Antigenic Variation

G. M. Air, J. T. West

Research output: Chapter in Book/Report/Conference proceedingChapter

Abstract

This article discusses antigenic variation; the different mechanisms used by viruses to escape the host immune system and the resulting problems with vaccine design and/or production. We have focused on antibody selection and only briefly discuss T-cell selection. Historically, virus variants were defined by serology; a total lack of cross-reactivity means a different virus type and lack of cross-reactivity of a particular protein defines a subtype. Current definitions of relationships may rely more on sequence than serology, depending on the virus under study. Many virus groups show considerable antigenic variation and we will summarize the characteristics of the variation for some of the variable groups. We go into more details of mechanisms with two examples of particularly variable surface antigens: human immunodeficiency virus and influenza viruses.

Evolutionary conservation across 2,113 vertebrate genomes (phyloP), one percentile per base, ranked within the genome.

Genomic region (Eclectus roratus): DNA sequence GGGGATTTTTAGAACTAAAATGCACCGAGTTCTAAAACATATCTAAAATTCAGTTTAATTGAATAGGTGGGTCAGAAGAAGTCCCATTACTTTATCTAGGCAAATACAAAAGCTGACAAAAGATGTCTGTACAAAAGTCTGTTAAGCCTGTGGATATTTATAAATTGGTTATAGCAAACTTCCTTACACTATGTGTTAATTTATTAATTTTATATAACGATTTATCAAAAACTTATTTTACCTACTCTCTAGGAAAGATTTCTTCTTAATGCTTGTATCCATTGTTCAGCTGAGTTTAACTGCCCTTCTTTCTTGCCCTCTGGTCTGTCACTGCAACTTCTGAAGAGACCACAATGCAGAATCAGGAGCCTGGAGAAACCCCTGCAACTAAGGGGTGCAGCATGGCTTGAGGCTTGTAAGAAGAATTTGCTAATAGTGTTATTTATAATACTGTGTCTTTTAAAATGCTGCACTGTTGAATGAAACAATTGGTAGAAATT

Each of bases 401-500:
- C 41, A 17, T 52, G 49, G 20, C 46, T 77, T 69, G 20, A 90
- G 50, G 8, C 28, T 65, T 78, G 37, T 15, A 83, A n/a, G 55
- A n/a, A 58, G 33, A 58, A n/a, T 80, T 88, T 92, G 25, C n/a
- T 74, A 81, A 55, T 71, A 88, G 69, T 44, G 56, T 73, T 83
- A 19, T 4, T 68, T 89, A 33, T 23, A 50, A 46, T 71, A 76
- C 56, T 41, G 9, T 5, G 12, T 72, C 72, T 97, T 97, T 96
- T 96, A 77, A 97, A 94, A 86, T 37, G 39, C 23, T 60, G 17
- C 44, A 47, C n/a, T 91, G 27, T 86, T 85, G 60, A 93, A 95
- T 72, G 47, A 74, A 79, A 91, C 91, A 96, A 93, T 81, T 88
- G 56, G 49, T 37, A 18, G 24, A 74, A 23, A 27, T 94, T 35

Original languageEnglish (US)
Title of host publicationEncyclopedia of Virology
PublisherElsevier Ltd
Pages127-136
Number of pages10
ISBN (Print)9780123744104
DOIs
StatePublished - Jan 1 2008

Keywords

  • Antigenic drift
  • Antigenic shift
  • Envelope protein
  • Gp120
  • Gp41
  • Hemagglutinin
  • Human immunodeficiency virus
  • Influenza virus
  • Mechanisms of neutralization
  • Neuraminidase
  • Neutralizing antibodies
  • Quasispecies

ASJC Scopus subject areas

  • Immunology and Microbiology(all)

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